An explosion early in the morning rocked the Gaza City home of a bodyguard to Fatah strongman Mohammed Dahlan, but the guard was not in the building and no casualties were reported. At least eight people were wounded in exchanges of fire between the sides overnight, Palestinian security officials said.

Because it’s only a civil war if you can blame Bush, apparently . . . .

January 28, 2007

SPEAKING TRUTH TO POWER at Davos. Plus, Arianna Huffington versus John McCain.

January 28, 2007

RON ROSENBAUM: The Geico Caveman jumps the shark.

January 28, 2007

A GOOD WEEKEND for editorials at the Washington Post.

January 27, 2007

A REPORT from the Code Pink rally.

UPDATE: In Madison, Vive Saddam.

ANOTHER UPDATE: A lengthy report from a reader — click “read more” to read it.

MORE: Another report. And here’s a PJ Media roundup.

January 27, 2007


British officials say police have cracked the murder-by-poison case of former spy Alexander Litvinenko, including the discovery of a “hot” teapot at London’s Millennium Hotel with an off-the-charts reading for Polonium-210, the radioactive material used in the killing.

A senior official tells ABC News the “hot” teapot remained in use at the hotel for several weeks after Litvinenko’s death before being tested in the second week of December. The official said investigators were embarrassed at the oversight.

The official says investigators have concluded, based on forensic evidence and intelligence reports, that the murder was a “state-sponsored” assassination orchestrated by Russian security services.

And yet, Putin pretty much gets a pass for this.

January 27, 2007

NEWS FROM AFGHANISTAN, courtesy of Major John Tammes.

January 27, 2007

MORE ON ORGAN DONATIONS: Virginia Postrel reviews Kieran Healy’s new book in The New York Times. Excerpt:

The book’s major shortcoming is its failure to address the fastest growing source of organs: living donors. More than two-thirds of the people on the national waiting list — about 68,000 — need kidneys. There are nowhere near enough brain-dead accident victims to fill that demand, regardless of family beneficence or organizational efficiency. Fortunately, nobody has to die to supply a kidney. They can come from living donors, who can live perfectly normal lives with a single kidney and who now account for nearly 40 percent of all kidney transplants. With the kidney shortage at crisis proportions, the debate over financial incentives is really a debate over whether living adults should be allowed to sell their own organs or, at the least, receive a tax credit or some other indirect compensation.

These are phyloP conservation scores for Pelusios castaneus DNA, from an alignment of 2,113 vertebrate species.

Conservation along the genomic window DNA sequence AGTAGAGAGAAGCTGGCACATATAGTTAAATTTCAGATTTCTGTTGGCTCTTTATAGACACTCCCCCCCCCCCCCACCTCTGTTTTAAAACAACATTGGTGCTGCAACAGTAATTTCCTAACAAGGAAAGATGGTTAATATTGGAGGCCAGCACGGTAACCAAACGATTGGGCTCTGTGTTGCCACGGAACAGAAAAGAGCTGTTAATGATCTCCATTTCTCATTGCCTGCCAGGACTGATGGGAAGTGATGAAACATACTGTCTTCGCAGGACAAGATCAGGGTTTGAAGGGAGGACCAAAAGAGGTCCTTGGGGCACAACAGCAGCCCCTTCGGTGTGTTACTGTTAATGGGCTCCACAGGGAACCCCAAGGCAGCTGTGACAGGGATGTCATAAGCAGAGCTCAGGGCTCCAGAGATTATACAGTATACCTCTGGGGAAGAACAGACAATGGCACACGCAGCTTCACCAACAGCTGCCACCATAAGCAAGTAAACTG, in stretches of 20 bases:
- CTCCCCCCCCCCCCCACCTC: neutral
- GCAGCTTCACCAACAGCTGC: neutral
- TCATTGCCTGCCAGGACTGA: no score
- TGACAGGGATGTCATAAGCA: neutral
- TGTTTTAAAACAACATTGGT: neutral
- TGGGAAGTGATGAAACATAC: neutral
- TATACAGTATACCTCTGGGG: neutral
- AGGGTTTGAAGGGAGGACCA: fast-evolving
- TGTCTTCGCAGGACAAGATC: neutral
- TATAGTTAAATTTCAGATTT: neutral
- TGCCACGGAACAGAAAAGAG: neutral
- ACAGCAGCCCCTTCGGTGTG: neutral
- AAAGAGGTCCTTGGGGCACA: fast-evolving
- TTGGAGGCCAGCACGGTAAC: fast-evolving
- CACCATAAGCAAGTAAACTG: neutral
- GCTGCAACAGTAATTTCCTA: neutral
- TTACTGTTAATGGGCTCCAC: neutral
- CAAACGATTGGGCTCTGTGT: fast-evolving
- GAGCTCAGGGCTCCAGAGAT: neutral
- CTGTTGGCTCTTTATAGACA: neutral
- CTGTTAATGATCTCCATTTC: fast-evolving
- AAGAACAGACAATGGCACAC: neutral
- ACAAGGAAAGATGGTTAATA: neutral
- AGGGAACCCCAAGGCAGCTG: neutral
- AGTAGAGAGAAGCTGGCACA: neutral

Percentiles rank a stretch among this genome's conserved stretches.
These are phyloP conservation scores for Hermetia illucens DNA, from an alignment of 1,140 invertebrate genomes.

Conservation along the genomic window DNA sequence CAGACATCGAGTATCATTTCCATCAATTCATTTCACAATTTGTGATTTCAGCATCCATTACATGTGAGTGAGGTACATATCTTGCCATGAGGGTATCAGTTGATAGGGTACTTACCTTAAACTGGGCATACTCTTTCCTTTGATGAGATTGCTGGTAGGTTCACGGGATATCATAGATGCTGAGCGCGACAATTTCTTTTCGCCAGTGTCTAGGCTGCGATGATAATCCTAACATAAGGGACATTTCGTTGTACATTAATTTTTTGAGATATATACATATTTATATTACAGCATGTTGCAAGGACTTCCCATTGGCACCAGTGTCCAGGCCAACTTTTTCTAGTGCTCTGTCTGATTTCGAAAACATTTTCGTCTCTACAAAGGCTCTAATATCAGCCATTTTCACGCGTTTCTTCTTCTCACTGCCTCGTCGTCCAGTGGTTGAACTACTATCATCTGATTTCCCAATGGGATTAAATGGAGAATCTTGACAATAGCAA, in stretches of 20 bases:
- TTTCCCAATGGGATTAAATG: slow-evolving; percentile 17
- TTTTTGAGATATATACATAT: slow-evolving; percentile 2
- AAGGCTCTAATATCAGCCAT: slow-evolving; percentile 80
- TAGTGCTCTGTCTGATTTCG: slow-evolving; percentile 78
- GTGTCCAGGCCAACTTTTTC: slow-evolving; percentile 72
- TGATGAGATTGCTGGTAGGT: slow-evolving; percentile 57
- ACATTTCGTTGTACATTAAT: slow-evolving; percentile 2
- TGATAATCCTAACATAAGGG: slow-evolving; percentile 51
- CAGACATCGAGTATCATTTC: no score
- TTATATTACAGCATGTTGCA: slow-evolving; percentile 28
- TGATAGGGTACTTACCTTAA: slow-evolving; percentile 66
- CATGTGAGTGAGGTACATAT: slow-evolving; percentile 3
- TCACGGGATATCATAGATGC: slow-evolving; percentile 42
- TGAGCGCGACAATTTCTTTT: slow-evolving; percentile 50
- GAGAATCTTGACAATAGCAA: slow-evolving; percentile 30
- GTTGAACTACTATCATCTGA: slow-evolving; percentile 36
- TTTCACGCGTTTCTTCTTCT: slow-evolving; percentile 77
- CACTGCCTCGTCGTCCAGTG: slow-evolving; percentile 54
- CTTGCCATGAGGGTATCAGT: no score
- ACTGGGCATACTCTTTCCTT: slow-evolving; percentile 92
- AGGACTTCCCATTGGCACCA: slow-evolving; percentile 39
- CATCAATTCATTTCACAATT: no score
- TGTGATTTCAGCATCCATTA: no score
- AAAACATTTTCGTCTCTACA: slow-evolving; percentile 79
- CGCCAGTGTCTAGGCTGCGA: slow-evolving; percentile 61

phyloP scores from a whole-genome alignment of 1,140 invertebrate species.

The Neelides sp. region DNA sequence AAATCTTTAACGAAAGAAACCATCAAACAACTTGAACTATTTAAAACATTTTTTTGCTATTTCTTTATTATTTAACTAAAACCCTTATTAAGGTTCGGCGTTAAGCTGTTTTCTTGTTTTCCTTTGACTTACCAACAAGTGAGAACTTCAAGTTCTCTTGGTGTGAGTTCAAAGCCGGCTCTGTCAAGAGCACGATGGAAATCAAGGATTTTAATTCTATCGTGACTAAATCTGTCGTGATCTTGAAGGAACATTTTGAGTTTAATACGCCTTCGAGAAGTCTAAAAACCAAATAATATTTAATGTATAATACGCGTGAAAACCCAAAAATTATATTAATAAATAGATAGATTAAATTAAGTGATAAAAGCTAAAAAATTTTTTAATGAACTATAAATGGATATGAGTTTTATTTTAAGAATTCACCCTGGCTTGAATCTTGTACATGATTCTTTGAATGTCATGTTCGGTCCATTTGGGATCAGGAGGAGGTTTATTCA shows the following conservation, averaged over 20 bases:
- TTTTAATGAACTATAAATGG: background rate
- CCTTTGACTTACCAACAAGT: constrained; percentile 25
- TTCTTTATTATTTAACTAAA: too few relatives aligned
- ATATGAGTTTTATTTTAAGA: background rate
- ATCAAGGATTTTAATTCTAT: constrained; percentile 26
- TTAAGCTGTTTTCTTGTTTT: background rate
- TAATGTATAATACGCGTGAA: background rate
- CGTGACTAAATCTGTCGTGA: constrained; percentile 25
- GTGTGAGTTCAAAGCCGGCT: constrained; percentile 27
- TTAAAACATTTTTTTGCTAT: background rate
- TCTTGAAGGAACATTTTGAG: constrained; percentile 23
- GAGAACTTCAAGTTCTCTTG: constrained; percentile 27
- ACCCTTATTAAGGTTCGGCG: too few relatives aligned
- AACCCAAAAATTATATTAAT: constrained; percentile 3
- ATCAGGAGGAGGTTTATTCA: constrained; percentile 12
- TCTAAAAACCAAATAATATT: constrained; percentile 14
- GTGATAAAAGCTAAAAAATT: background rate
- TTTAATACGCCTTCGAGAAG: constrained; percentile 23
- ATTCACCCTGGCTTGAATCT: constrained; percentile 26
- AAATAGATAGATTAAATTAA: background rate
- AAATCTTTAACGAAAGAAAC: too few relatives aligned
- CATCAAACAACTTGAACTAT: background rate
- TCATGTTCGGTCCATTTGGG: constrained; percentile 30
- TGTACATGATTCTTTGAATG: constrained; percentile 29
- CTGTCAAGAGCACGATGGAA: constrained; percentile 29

Although he barely mentions living donors, Healy’s sociological message resonates through that debate. Financial incentives would operate within complex organizational structures, as well as contract and liability law. Bureaucratic institutions, notably hospitals and insurers, would shape the environment in which transplants take place. Many kidney sellers would still have humanitarian motives. “The idea that markets inevitably corrupt,” Healy writes, “is not tenable precisely because they are embedded within social relations, cultural categories and institutional routines.” Commerce isn’t antithetical to culture; it is part of it.

Read the whole thing.

January 27, 2007

JOHN KERRY does it again. Like Jimmy Carter, he’ll never forgive America for rejecting him, and he’ll console himself with the approval of America’s enemies.

UPDATE: Video here.

Don Surber: “This is the best Massachusetts can send to the Senate?”

Jules Crittenden: “Sorry, I don’t feel like writing any more about this guy right now.”

Ann Althouse: “Anticipated next scene: Kerry proffers some mind-bending explanation of how his use of the words ‘international pariah’ didn’t mean what Fox News manipulated unintelligent plebes into believing.”

January 27, 2007

WELL, YES: “Google’s decision to censor its search engine in China was bad for the company, its founders admitted yesterday. . . . Asked whether he regretted the decision, Mr Brin admitted yesterday: ‘On a business level, that decision to censor… was a net negative.'” And not just on a business level.

This kind of thing is why I’m less pessimistic than Jack Goldsmith and Tim Wu regarding the future of Internet freedom.

UPDATE: Big roundup on this at BoingBoing.

January 27, 2007

AFFIRMATIVE ACTION: Princeton, Berkeley, and Asians.

January 27, 2007

THE SARAJEVO MOMENT: “Maybe it is already, and the fact is that the fretters exaggerate the impact of the thinkable catastrophe. My lunch companion, for example, argued that a small nuclear weapon exploded in New York, while a horror for the city and its inhabitants, would have roughly the same impact on the financial markets as a moment of delirium on the part of Ben Bernanke.”